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DEC monitoring truck in Saratoga Lake

DEC monitoring truck in Saratoga Lake

No tickets expected unless truck leaks fluid
DEC monitoring truck in Saratoga Lake
A man walks toward the shoreline during a cold winter afternoon while ice fishing on Saratoga Lake Jan. 7.
Photographer: Erica Miller

STILLWATER -- The state Department of Environmental Conservation is monitoring the situation after a pickup truck sank in Saratoga Lake last weekend while being used to reach a second vehicle on the ice.

The department hopes to see the vehicle removed this weekend, once the bitter cold subsides.

In a statement, DEC said that environmental conservation officers received a report on Sunday, Jan. 27 about a vehicle through the ice about a half-mile off Brown's Beach, with its front wheels stuck in a pressure crack in the ice.

The southern part of the lake is popular with ice fishermen, who when ice is thick enough sometimes drive onto the ice.

DEC said its officers determined that the vehicle had actually gotten stuck the night before. The unidentified owner and a friend returned at 2 a.m. Sunday with a full-size pickup truck to try to free the first vehicle, but the second vehicle broke through the ice and sank. Both occupants were able to escape, and returned to shore safely.

The men returned in daylight and were able to get the first truck off the ice, but couldn't find the second truck. The two men, working with the environmental conservation officers and some local residents, found the second truck about a quarter-mile from shore, mostly submerged. Attempts to remove it since then have been unsuccessful, though another attempt is expected this weekend.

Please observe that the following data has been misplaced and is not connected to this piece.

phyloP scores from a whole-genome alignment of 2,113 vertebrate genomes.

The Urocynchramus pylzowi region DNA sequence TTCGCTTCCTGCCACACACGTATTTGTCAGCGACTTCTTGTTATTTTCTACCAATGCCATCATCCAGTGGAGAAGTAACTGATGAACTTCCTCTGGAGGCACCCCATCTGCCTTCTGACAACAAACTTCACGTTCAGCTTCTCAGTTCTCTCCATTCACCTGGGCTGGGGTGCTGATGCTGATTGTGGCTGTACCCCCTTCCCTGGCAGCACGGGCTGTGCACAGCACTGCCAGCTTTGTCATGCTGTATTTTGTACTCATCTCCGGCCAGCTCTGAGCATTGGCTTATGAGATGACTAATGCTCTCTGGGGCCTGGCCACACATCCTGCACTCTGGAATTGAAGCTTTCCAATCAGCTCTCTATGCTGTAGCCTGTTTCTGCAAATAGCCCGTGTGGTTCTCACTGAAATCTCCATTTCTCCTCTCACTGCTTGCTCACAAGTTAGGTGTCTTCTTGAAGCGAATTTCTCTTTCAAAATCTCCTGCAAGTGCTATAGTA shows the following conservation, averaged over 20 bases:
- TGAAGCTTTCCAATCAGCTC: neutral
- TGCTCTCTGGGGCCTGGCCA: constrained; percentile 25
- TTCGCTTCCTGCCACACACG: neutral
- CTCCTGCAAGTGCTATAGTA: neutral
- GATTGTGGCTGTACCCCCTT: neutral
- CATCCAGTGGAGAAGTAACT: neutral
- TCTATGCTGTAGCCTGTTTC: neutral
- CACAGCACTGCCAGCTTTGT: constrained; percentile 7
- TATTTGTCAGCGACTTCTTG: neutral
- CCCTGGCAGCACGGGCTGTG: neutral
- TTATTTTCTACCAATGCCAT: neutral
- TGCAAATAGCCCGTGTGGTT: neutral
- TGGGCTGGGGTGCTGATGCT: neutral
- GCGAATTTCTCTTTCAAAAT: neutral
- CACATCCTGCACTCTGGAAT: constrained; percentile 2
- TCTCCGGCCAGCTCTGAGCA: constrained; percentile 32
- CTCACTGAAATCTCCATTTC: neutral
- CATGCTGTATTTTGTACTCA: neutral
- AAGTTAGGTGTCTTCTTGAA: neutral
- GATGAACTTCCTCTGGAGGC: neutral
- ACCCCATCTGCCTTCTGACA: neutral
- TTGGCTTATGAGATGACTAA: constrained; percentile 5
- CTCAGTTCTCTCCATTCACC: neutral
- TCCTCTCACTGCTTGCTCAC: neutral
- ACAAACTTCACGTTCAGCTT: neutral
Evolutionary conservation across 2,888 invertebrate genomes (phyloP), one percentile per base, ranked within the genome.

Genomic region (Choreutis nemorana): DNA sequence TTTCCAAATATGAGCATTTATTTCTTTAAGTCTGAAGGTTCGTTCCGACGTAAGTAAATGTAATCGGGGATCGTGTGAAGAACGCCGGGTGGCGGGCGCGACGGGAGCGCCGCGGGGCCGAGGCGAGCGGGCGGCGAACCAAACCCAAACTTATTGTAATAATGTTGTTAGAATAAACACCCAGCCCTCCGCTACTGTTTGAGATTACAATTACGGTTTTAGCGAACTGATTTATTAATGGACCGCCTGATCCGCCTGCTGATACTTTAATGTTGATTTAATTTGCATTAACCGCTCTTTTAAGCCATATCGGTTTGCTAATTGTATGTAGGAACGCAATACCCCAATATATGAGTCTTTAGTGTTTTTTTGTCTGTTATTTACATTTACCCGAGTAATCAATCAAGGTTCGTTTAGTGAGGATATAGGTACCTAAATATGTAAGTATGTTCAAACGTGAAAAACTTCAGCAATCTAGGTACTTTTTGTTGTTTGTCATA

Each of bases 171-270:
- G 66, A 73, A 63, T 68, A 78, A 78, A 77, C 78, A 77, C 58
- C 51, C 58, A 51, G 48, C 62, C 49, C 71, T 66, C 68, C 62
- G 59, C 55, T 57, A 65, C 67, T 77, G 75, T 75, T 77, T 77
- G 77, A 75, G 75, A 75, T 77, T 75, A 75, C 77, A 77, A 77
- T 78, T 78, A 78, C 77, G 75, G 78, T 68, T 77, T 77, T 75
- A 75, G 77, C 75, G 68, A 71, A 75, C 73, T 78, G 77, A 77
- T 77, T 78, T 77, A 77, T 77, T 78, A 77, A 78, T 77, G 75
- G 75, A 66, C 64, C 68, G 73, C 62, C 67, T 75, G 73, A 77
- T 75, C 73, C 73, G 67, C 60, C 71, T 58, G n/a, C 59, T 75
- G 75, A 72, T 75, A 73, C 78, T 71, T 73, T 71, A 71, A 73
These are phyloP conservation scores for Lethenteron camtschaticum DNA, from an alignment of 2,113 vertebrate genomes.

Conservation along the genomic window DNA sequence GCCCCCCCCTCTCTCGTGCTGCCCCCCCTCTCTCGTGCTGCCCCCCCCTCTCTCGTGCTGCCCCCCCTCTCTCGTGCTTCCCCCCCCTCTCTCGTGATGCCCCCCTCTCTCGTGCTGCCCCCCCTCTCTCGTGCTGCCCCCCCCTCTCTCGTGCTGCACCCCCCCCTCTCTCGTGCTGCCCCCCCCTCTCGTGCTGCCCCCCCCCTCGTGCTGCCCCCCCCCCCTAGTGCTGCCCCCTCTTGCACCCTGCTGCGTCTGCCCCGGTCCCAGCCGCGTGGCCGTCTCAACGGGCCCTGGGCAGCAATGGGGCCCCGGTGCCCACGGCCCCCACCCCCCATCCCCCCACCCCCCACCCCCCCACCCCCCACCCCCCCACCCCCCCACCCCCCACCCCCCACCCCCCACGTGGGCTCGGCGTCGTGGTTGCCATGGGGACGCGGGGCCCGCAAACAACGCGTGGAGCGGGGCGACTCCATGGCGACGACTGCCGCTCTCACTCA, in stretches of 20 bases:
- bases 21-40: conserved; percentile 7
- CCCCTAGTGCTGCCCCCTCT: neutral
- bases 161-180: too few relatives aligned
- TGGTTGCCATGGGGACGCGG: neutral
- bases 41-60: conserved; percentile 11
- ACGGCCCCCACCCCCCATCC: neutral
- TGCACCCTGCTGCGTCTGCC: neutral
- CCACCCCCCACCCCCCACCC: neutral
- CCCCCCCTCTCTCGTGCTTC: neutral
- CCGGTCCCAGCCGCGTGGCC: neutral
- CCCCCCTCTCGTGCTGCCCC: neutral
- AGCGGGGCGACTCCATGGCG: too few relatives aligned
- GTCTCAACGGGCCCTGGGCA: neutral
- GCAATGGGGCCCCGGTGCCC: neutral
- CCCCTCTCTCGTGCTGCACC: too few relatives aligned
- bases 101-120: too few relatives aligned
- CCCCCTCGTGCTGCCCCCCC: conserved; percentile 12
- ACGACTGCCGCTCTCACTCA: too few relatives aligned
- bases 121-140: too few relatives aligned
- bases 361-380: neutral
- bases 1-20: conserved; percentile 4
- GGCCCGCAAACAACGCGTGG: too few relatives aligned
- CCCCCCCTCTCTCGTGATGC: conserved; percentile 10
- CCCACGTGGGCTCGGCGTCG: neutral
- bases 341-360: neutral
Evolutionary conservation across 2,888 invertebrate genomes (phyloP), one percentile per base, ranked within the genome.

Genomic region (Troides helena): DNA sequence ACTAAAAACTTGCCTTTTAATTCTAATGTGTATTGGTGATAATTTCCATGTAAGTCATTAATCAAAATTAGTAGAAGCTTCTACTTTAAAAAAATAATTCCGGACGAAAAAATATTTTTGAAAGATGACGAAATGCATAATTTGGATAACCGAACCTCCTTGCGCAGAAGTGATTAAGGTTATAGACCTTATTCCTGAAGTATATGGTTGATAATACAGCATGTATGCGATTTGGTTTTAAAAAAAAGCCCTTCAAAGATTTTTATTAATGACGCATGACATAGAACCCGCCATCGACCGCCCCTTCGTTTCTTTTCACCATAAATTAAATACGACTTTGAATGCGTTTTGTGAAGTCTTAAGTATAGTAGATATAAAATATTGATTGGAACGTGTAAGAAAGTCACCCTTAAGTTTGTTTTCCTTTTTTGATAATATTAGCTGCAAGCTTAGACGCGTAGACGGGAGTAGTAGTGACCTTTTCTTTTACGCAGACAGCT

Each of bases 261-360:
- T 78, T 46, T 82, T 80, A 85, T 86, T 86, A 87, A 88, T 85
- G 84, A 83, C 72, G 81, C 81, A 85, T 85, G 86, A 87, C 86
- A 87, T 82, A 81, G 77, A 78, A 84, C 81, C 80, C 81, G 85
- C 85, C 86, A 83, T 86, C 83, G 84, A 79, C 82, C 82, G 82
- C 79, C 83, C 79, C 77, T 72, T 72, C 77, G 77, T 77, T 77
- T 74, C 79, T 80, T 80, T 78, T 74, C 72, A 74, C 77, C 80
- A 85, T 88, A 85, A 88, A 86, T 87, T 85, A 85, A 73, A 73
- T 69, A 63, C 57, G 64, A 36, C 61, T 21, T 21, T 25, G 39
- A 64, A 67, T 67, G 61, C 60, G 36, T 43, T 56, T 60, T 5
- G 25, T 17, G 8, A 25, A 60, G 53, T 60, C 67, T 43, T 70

"The vehicle currently remains in the water. DEC has been monitoring the efforts daily. No sheens or other signs of automotive fluid in the water have been observed to date," DEC said in a statement on Friday.

DEC has required the owner to clearly mark the area around any open water resulting from the salvage operation. "DEC does not plan to take any enforcement action at this time, provided the vehicle is removed in a timely manner and no automotive fluids are released into the environment," the agency statement said.

Ice was late to form this year because of warm weather in December and the first part of January. DEC officials said the incident is a reminder that people should be careful on the ice -- something they've tried to remind people of before.

"This past week's cold spell has improved conditions for ice fishing across New York state," DEC Commissioner Basil Seggos said in a Jan. 17 press release. "Still, anglers should keep safety in mind and test the ice before venturing out to enjoy some hard-water fishing."

DEC says there should be 12 inches of ice to support a car or small pickup truck, and 15 inches for a large pickup truck.

 

 

 

 

 

 

 

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